I know that Nicodemus deserves some criticism, as Jesus questions him in frustration: “If I have told you about earthly things and you do not believe, how can you believe if I tell you about heavenly things?” But I feel you, Nicodemus, and I just want to say to Jesus, “Look, it’s the earthly things that are weighing us down right now. This is where we need you.” We, with Nicodemus, are stuck in the middle of this earthy mess, between re-birth that seems impossible and death. The only other time we encounter Nicodemus in Scripture is when he comes with Joseph of Arimathea to retrieve Jesus’ body from the cross, at the literal, earthly end of this Lenten journey. John 19 says “Nicodemus, who had at first come to Jesus by night, also came, bringing a mixture of myrrh and aloes, weighing about a hundred pounds.” He is a Pharisee, a leader among the Jewish people, who only meets Jesus under the cover of darkness. Yet I find it difficult to blame him. When you are seen as a leader, you have more to lose by taking risks, wading into controversy, or showing interest in anything that would upset the status quo. Because the status quo is what gives you your status. So, I get it, Nicodemus. But no one ever said birth is easy.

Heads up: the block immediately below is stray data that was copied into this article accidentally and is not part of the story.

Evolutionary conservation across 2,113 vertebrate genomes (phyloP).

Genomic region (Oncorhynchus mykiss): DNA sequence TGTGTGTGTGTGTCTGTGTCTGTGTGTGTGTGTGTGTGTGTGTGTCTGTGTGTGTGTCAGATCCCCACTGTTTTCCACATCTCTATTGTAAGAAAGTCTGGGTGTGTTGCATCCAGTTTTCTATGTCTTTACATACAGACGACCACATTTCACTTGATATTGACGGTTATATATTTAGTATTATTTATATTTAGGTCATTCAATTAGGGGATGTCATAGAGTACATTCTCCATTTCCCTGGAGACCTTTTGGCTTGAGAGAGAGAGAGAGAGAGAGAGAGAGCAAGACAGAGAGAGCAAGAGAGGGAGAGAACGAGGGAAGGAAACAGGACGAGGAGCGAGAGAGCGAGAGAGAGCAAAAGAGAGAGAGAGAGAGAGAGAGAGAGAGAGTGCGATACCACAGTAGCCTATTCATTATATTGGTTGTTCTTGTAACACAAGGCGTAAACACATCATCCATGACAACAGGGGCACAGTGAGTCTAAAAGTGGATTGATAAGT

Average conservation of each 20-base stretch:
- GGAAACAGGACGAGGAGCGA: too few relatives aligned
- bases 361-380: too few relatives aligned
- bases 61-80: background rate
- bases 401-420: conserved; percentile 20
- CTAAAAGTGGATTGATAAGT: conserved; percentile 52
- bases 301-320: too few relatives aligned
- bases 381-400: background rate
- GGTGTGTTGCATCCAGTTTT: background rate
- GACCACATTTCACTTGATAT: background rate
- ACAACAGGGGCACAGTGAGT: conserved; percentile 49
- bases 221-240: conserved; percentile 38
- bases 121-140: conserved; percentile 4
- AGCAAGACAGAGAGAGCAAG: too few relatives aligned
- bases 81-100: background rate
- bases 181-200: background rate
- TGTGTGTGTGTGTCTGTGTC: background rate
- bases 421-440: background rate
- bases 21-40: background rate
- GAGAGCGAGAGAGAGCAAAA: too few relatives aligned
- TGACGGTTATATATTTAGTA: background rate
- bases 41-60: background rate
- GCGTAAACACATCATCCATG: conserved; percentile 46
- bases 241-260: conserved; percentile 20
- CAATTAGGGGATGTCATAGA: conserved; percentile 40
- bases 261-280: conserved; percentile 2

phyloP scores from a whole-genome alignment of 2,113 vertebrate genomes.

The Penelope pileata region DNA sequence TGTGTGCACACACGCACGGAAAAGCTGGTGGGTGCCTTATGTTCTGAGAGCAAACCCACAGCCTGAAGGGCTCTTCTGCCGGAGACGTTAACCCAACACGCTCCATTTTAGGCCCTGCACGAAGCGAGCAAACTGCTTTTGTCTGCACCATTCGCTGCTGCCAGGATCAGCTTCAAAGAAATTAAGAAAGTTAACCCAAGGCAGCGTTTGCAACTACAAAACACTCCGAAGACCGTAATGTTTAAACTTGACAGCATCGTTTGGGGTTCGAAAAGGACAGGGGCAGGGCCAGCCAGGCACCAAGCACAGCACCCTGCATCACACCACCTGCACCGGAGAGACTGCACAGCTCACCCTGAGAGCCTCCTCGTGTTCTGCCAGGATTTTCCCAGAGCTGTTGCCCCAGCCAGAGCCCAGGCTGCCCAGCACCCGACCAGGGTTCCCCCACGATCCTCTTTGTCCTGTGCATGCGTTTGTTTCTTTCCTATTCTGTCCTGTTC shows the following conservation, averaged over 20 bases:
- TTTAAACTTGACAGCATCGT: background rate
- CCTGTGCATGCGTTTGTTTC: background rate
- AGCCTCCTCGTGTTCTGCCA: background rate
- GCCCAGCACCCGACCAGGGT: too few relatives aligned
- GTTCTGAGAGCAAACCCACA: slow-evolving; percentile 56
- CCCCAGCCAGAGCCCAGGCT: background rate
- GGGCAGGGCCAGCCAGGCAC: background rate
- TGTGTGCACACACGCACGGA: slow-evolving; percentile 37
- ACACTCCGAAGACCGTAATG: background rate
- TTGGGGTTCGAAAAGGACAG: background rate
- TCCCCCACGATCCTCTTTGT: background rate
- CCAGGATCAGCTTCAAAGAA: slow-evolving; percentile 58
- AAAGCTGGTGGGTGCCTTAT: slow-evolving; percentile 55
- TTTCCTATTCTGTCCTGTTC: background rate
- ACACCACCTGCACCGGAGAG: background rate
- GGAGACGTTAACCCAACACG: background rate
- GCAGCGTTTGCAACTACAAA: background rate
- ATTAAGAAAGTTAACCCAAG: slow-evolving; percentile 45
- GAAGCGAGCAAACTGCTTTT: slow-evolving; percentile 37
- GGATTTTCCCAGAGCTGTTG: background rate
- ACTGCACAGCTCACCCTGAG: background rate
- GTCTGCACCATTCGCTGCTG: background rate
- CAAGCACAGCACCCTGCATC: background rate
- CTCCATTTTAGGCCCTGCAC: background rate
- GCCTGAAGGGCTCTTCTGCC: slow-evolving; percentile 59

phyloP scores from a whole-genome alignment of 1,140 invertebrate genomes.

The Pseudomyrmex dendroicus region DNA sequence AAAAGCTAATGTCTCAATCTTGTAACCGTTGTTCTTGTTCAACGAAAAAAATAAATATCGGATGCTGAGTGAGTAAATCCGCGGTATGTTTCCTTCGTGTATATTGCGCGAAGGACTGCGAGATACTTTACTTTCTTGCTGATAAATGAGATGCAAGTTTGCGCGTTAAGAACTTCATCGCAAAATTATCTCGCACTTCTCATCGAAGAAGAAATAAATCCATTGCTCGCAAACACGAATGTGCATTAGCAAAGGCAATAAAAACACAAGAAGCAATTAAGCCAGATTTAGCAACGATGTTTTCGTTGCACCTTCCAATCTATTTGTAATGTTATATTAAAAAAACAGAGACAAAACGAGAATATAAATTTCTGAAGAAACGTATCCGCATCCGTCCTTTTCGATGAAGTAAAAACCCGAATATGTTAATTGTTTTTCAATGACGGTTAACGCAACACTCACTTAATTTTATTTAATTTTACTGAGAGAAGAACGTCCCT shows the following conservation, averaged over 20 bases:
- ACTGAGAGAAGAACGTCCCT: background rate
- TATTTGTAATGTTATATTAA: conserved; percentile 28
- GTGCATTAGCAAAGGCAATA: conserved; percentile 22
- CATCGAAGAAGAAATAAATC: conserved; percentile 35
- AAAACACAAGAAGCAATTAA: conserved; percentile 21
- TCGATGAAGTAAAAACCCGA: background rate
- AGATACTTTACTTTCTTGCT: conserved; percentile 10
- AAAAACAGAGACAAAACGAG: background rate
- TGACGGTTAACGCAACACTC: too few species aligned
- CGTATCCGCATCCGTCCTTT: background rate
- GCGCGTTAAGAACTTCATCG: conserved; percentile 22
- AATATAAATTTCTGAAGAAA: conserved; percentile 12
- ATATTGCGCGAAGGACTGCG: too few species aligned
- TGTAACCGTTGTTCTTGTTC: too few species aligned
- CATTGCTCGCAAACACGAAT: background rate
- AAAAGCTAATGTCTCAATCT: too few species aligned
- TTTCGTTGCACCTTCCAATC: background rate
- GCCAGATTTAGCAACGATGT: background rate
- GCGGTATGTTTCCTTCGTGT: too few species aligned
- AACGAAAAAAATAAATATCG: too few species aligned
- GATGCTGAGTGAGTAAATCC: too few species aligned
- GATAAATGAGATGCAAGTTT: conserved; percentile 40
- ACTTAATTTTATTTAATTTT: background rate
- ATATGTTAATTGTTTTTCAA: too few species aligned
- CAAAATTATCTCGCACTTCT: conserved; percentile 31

Jesus says to this Nicodemus: “Very truly, I tell you, no one can see the kingdom of God without being born again, or born from above” and Nicodemus—whether genuinely confused or just being stubborn—takes it literally. The mechanics of being born a second time are completely impossible, and he says so. Now it seems like Jesus is the one who is being ridiculous. 

Literal birth imagery is just right